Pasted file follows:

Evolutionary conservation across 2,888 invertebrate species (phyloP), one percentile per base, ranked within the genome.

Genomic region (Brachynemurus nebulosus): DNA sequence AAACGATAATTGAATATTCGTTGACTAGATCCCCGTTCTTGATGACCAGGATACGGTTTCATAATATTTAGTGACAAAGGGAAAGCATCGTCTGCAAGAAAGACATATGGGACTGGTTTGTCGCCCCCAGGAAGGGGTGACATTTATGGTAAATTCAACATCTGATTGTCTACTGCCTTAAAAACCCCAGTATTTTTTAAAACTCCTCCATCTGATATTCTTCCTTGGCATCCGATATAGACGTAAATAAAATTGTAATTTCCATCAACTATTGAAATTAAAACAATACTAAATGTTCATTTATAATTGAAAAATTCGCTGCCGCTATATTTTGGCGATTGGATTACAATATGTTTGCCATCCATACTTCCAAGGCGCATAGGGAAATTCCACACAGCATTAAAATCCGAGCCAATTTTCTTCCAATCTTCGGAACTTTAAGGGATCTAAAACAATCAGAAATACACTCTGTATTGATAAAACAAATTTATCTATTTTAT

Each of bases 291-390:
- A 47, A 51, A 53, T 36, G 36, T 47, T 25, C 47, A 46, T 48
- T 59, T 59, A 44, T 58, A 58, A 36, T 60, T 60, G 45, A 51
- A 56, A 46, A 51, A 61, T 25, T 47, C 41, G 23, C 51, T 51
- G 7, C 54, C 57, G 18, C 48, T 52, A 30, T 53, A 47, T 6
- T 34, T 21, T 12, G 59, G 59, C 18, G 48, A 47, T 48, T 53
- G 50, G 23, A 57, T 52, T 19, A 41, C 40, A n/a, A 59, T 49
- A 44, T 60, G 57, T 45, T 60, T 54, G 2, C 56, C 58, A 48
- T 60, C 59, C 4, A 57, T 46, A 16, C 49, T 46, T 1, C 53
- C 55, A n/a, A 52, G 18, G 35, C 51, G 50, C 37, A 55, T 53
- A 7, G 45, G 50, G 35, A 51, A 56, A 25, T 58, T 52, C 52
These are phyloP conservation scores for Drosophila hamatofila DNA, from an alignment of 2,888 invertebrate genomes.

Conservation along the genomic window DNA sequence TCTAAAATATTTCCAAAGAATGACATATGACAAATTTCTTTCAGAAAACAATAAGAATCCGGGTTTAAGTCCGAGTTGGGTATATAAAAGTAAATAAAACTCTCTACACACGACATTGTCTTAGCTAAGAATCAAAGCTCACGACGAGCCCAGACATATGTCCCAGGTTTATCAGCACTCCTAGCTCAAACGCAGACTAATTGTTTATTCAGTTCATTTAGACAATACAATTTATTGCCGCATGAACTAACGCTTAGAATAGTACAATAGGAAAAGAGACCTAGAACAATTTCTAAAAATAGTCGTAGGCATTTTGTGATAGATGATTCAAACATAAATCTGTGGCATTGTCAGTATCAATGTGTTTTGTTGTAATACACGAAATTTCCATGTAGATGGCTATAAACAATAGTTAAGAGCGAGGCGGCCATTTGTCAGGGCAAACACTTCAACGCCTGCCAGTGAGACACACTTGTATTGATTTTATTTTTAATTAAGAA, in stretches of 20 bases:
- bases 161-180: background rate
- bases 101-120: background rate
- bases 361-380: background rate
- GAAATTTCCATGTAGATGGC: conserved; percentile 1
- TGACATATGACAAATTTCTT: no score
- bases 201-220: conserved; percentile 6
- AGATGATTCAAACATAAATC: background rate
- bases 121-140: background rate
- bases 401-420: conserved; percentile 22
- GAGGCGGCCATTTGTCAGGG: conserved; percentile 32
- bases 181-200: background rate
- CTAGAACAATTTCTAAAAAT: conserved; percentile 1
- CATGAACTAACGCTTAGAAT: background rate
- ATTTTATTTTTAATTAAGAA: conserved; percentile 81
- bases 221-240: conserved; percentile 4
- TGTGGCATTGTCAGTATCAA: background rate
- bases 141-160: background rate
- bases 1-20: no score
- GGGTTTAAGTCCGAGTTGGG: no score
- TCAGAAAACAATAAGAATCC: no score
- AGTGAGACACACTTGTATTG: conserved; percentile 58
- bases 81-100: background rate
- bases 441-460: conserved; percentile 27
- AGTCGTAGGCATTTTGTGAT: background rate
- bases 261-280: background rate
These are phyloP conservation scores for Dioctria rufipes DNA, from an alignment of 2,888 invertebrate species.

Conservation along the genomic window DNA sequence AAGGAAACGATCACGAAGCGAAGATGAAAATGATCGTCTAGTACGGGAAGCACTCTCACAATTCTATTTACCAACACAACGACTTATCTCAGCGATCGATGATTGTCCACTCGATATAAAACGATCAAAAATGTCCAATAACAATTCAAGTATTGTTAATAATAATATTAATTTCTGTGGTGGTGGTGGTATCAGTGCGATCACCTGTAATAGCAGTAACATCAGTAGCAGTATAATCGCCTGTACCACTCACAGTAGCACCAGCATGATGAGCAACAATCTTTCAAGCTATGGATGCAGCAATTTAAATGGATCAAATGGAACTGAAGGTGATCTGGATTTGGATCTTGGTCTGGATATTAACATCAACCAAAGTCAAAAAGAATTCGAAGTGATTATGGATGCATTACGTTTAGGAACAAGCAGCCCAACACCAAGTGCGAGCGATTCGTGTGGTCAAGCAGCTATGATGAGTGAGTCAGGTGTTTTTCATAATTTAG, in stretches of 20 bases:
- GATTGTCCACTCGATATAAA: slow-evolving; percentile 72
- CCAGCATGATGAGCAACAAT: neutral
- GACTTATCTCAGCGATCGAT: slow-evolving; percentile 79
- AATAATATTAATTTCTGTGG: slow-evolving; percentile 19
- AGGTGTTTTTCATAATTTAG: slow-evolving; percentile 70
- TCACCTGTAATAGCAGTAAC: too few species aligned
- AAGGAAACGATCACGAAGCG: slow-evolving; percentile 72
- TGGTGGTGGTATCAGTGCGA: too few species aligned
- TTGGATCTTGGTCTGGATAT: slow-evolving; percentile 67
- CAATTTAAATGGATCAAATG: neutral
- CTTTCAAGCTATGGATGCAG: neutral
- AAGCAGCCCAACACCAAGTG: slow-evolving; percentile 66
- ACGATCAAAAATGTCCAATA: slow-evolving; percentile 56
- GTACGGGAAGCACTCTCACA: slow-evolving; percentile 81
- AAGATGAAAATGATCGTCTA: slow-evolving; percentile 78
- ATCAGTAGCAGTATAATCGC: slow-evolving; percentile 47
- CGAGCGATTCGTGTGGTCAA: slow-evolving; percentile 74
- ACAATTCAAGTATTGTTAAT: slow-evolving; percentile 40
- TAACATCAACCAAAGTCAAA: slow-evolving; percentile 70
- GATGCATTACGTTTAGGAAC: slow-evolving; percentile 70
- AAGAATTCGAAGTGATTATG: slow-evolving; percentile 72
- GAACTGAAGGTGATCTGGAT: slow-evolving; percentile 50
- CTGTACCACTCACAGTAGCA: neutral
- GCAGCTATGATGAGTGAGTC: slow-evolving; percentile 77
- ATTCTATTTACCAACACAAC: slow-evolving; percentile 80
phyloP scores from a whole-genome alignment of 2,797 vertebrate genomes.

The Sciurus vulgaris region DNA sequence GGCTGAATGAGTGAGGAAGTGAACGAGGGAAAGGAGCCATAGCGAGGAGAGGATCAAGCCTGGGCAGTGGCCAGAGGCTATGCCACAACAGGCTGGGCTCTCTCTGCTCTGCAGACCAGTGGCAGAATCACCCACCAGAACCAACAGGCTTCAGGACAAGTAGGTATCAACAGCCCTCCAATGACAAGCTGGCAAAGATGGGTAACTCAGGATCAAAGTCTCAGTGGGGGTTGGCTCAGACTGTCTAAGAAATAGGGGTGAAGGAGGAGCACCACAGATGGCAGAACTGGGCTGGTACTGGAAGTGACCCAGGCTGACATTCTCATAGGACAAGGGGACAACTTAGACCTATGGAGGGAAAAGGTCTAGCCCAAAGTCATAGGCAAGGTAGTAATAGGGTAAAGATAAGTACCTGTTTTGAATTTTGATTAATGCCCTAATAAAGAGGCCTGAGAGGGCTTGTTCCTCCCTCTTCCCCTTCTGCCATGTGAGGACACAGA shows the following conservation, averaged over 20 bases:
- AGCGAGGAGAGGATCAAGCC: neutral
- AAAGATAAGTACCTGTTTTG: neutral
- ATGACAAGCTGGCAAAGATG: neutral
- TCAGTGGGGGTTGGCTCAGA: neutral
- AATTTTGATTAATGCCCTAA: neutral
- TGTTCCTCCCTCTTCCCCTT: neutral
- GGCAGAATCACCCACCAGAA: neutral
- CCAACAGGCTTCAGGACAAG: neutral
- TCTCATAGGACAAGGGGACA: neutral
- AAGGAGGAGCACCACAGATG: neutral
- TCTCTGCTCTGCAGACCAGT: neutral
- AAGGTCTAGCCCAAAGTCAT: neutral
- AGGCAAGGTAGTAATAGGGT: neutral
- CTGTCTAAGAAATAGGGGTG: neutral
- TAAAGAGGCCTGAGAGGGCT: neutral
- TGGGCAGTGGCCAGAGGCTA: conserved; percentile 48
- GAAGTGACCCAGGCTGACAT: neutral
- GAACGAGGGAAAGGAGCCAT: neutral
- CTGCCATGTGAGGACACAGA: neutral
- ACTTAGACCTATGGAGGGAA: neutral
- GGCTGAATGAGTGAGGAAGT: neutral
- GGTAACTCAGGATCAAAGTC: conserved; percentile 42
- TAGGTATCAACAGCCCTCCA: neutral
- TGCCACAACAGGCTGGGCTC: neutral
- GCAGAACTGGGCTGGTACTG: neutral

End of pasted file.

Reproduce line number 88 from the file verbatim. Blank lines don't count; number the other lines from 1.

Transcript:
- CTGCCATGTGAGGACACAGA: neutral